Since I last wrote about his work back in 2006, California painter William Wray has moved even further toward abstraction. By “abstraction” I don’t mean non-representational art, but the original sense of the word, now somewhat lost, meaning to distill the essence of something.
He has also moved from a more muted palette to a vibrantly bright one, sometimes intensely so, placed on the canvas with energetic and highly textural brush marks.
Wray paints bold compositions that revel in the geometry of the industrial landscape and everyday mechanical objects. From those subjects he pulls an abstract of planes and divisions of space, and displays them in arrangements in which the negative space plays just as strong a role as the subjects themselves.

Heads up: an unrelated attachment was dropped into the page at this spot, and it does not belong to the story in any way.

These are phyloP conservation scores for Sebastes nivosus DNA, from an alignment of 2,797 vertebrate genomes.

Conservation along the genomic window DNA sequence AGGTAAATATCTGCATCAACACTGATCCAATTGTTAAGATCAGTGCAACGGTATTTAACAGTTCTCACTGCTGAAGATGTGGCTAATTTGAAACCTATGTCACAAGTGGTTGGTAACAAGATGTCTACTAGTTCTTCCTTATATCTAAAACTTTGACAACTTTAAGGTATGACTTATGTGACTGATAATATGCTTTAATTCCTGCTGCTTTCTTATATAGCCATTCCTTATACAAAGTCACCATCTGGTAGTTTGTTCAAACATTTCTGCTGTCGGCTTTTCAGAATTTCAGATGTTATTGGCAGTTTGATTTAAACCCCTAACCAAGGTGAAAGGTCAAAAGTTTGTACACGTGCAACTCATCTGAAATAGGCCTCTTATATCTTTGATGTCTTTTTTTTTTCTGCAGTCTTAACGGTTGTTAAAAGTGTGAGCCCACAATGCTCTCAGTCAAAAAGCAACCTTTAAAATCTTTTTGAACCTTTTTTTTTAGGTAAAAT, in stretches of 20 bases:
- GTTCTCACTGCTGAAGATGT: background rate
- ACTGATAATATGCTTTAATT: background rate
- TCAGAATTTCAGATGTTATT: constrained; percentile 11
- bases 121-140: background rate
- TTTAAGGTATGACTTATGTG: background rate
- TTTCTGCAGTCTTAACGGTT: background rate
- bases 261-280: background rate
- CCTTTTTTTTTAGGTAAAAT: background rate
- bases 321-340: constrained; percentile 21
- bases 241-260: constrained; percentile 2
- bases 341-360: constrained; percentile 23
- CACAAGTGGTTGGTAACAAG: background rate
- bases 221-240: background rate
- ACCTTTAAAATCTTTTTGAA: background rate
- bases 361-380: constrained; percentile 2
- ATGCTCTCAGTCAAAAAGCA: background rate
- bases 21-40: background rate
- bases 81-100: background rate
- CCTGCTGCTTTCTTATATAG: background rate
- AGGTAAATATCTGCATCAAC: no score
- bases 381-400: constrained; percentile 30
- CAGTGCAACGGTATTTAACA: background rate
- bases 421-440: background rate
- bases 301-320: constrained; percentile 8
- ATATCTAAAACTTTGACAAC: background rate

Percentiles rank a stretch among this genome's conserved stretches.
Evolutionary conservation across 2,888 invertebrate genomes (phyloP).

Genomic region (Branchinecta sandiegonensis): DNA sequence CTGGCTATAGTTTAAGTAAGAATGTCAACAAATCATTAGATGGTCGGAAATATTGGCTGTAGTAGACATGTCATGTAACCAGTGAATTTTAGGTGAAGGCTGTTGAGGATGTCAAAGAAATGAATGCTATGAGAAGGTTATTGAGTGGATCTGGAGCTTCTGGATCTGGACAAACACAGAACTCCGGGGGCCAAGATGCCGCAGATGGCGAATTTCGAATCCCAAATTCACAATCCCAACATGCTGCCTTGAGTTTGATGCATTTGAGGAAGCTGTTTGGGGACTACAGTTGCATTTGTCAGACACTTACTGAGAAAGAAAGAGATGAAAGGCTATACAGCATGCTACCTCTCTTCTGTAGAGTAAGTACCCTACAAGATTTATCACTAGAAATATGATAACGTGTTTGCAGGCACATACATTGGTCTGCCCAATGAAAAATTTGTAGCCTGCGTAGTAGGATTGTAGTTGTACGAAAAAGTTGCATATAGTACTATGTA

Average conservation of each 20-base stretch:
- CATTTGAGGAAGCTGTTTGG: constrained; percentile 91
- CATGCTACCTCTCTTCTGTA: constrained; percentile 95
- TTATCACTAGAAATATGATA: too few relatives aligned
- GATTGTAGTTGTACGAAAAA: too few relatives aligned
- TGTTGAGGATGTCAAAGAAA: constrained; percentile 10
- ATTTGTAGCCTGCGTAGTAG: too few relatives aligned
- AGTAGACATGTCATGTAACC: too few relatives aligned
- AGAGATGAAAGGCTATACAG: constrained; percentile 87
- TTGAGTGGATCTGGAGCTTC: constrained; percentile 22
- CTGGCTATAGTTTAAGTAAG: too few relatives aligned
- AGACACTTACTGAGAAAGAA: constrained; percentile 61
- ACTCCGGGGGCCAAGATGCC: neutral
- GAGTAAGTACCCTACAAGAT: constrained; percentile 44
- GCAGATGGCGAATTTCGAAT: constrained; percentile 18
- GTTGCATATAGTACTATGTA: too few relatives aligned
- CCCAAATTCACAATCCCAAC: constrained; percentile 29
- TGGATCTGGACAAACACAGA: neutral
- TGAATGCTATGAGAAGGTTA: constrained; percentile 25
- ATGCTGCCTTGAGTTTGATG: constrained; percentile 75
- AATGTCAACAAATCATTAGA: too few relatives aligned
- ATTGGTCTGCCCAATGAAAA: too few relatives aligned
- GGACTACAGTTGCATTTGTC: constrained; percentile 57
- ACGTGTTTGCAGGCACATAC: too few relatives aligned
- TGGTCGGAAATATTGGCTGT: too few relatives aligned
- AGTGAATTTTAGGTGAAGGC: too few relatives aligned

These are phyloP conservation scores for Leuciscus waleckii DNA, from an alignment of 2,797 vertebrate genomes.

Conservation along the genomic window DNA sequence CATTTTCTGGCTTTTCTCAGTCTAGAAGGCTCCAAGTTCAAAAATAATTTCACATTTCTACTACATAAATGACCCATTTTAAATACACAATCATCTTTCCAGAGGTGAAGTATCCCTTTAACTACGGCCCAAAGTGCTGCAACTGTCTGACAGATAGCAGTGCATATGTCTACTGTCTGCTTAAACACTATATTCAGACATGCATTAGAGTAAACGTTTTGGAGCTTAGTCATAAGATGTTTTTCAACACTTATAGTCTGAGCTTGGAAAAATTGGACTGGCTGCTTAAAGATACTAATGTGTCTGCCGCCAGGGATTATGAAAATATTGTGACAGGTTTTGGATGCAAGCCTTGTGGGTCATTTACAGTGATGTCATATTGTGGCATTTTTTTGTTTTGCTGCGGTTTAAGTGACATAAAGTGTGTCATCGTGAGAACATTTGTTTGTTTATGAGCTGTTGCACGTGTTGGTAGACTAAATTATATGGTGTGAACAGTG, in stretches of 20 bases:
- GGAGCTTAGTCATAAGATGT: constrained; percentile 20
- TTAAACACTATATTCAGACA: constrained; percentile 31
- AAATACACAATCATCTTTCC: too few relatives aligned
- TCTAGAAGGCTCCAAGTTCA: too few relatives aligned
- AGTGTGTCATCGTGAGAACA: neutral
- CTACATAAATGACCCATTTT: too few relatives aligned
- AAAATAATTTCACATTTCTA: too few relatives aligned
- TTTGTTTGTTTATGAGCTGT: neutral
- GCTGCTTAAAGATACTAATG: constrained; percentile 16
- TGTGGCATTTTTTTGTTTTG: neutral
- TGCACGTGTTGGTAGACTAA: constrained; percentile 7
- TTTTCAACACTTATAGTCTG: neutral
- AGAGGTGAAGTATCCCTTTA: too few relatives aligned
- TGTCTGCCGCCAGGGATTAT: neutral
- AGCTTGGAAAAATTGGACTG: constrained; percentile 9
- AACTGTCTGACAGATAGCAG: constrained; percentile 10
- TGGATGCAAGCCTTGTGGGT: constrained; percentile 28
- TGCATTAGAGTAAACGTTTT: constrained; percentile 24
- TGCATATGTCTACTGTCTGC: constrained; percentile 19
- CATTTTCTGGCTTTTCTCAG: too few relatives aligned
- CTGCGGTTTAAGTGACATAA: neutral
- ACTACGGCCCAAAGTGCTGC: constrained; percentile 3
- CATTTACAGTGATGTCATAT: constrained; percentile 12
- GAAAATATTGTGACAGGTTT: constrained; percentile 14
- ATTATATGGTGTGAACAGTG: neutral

In addition to his website, Wray maintains a frequently updated blog on which you can sometimes find his work displayed larger than on the website (click on the images in the articles for the larger versions), allowing a better appreciation of the textural surface of his paintings.
On the website, note the fascinating page showing examples from some of his influences.
I was delighted to learn from the blog that Wray is now represented by a new gallery that is local to me, Parke Schaffer Fine Art in Wayne, PA, and I’m looking forward to the chance to see his work in person.
For those in the Los Angeles area, Wray’s paintings are featured in a show titled “City to a Fault” that opened today at José Fine art & Antiques and runs until November 29, 2011. The opening reception is November 12.